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Trevor Smithers is a successful landscape stock photographer who supplies images through www.alamy.com's online image library. Here he shares some advice in an interview by Peter Bargh of ePHOTOzine.
ePHOTOzine: How long have you been digital?
Trevor Smithers: As I still use traditional film and camera equipment I haven't moved completely digital. However I have been scanning and enhancing images using a PC and Photoshop for around four years - but probably thinking about it for a lot longer.
EPZ: Why did you make the move to digital?
TS: Well for a start the technology is amazing - it's far easier to obtain an image using a computer than in a wet darkroom, you have so much more control.
EPZ: How was the transition from traditional to digital?
TS: Quite easy really as I never had a permanent wet darkroom - I had to set it up each time I needed to do some work.
EPZ: What do you have in mind when taking a landscape and then editing it on the computer?
TS: For a start I don't take an image with subsequent editing in mind - rather, I make sure, as far as possible, that all the elements that go to make up the photograph are present at the time, correct light, exposure, composition etc. The post processing on the computer is then restricted to tonal corrections, cleaning up dust spots, removing elements such as phone lines that would otherwise detract from the final image etc. If you have to do an excessive amount of tonal correction work then the original image was probably to far gone in the first place. There are occasions of course where things like converging verticals need to be corrected and its here that Photoshop comes into its own. I do feel, however, that using the appropriate equipment in the first place produces the best image and one should not rely on image manipulation software to correct poor technique.
EPZ: What's your favourite digital technique?
TS: I don't really have a particular favourite - I just use the tools available to me through Photoshop as appropriate
EPZ: What piece of gear couldn't you be without?
TS: Difficult to answer because all the equipment - cameras, filters, tripod, computer, printer, ink, paper etc all go towards processing the final image.
EPZ: What film do you prefer?
TS: Kodak E100VS transparency film. I used to use Velvia, but I found it difficult to obtain correct exposure and quite difficult to scan - E100VS works for me.
EPZ: You convert many of your photos from colour to monochrome and offer both choices in the library. Which tends to be the more successful and why?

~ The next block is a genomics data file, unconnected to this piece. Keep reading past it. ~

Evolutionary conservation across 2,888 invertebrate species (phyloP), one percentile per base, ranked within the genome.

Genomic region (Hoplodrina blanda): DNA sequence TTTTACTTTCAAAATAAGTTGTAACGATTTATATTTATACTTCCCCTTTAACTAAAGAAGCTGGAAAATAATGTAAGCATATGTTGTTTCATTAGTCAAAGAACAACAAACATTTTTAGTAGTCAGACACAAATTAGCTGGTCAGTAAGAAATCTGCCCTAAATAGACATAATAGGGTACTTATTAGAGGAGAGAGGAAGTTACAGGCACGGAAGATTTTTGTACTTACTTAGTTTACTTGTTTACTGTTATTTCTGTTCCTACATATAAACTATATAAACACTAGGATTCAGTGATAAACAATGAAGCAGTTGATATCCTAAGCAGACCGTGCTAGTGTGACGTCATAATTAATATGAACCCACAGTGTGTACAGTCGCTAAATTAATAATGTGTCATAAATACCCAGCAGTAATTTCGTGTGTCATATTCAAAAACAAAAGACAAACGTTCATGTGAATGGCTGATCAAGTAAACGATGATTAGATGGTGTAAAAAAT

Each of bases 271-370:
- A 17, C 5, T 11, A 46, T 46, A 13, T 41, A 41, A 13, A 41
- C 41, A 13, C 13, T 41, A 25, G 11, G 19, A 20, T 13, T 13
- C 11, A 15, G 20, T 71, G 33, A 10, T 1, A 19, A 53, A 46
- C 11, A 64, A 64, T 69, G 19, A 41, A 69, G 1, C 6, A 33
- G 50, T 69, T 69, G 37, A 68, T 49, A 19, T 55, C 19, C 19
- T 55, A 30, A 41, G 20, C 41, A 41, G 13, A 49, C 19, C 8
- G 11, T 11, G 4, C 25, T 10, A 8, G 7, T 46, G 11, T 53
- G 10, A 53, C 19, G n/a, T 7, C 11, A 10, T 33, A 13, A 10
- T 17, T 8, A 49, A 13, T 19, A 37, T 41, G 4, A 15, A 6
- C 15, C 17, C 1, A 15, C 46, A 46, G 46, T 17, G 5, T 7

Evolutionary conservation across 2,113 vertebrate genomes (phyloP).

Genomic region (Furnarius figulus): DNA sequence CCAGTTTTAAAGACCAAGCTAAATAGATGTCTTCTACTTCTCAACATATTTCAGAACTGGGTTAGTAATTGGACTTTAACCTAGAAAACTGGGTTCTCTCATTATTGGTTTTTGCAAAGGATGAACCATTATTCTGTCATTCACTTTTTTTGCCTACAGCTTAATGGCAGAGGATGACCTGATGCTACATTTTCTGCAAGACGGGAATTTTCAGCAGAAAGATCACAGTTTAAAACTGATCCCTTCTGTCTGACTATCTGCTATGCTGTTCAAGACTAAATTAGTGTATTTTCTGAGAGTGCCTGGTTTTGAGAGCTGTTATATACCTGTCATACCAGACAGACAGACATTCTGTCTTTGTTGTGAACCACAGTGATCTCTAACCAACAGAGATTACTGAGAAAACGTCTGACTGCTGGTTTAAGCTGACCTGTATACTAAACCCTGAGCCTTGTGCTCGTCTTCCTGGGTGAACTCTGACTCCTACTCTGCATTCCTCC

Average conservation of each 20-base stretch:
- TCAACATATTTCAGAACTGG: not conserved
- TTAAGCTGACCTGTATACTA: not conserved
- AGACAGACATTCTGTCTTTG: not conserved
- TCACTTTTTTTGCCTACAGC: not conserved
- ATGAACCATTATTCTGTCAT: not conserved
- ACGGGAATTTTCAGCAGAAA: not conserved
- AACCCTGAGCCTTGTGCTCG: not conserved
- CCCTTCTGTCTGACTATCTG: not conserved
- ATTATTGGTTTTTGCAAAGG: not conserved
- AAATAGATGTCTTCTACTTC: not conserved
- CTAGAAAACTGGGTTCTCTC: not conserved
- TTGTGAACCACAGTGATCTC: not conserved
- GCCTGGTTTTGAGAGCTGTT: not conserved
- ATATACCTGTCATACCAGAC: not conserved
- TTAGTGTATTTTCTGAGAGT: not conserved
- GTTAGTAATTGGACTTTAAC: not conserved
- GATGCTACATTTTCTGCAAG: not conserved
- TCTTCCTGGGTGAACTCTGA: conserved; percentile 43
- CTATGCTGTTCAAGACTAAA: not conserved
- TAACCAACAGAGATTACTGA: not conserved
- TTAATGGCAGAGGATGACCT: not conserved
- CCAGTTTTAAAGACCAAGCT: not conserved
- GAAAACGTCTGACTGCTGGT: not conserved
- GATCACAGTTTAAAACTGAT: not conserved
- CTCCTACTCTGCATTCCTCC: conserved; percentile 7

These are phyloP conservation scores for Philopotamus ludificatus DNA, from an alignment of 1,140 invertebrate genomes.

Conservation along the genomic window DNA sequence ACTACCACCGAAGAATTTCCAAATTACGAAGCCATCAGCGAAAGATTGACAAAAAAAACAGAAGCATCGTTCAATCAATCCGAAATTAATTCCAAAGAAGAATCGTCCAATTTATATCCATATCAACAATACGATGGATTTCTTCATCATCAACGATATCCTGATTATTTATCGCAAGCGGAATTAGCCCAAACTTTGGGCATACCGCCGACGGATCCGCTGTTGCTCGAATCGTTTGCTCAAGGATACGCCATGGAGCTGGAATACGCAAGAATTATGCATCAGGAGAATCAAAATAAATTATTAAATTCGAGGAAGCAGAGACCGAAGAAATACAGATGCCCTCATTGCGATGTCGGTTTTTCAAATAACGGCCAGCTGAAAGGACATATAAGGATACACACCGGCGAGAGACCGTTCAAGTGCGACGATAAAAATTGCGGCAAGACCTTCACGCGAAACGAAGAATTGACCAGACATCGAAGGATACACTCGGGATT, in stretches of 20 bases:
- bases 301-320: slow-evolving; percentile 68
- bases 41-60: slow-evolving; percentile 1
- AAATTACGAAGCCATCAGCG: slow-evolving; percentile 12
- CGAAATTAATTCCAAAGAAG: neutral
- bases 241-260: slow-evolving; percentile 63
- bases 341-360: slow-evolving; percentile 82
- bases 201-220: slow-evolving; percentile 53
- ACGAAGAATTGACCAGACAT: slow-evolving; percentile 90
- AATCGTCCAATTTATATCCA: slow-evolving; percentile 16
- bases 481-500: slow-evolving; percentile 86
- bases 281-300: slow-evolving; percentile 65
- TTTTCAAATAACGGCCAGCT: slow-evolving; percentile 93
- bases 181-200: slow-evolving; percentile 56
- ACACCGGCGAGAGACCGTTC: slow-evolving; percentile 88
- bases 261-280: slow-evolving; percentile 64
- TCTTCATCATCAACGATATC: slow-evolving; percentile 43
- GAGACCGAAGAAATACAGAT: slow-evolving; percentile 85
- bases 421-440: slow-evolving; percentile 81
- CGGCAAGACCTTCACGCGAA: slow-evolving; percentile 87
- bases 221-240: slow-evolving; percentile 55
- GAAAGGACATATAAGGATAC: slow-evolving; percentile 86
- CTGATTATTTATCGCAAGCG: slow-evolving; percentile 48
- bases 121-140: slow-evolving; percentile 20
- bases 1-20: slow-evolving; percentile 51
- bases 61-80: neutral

TS: I find that monochrome adds another dimension to the image, often making it visually stronger. You have to be careful of course to choose the right image - converting any image to B&W doesn't always work and it's not just a case of hitting 'convert to greyscale' which rarely works very well. Producing B&W images on a computer is an art in itself especially when you come to making a print. I use Lyson Small Gamut inksets and print onto William Turner 300gms cotton rag paper.
EPZ: Which photographers do you admire?
TS: Ansel Adams, Edward Weston, Edwin Smith, Joe Cornish, Lee Frost.
EPZ: What's your biggest frustration in this market?
TS: Trying to second-guess what the market wants.
EPZ: What advice would you give to others entering into stock photography?
1 Edit your images so that those remaining represent the very best you can do - if you get 3 or 4 images from a roll of 36 you're probably on the right track.
2 Is the exposure correct - anything even slightly less than perfect should be rejected.
3 Is the image sharp and the colours correct - no objectionable casts etc.
4 Ask yourself the question - would you buy it.
5 Move up to medium-format - size is important not only for image quality but the impact when an editor looks at it on a lightbox.
6 Give the market what it wants - not what you think it wants. Spend time in the local bookshop or newsstand, read the magazines, look at the images, see what's being used and see if you can do better.
7 Give yourself time to learn digital techniques, especially in using a scanner and image manipulation software.
8 Don't submit poor quality images to Alamy just because they didn't sell elsewhere. If buyers didn't want them before they won't want them now.
EPZ: Has the Internet helped you promote your work?
TS: The main thing here is that you can obtain global exposure - something that was extremely difficult to achieve until the web became accessible to everyone.In this context Alamy.com is a powerful tool for getting images seen by potential buyers but the quality and basic techniques must be high.
EPZ: Despite moving to digital you still like to dabble in advanced traditional techniques such as Polaroid Transfer. Tell us a bit about that.
TS: I make Polaroid Image Transfers by first projecting an image from a 35mm or medium-format transparency on to Polaroid 669 pack film. The Polaroid development process is interrupted prematurely and the 'print' half of the film discarded, the remaining 'negative' section is then transferred to wet watercolour paper (Fabriano 5) and pressed under heat for about 20 seconds. After a further minute or so the negative is lifted from the paper, hopefully leaving the transferred image.
After washing, the print is allowed to dry. At this point I scan the prints at high resolution and any necessary tonal adjustments can be carried out in Photoshop. I then print the image on Lyson's 'William Turner' 100% cotton rag paper using Lyson archival Fotonic inksets.
The technique produces a totally new interpretation of the original scene. The colours are muted and the overall definition is toned down but the image itself is retained. There are three examples in my mini portfolio below.
Visit Trevor's images at alamy.com here.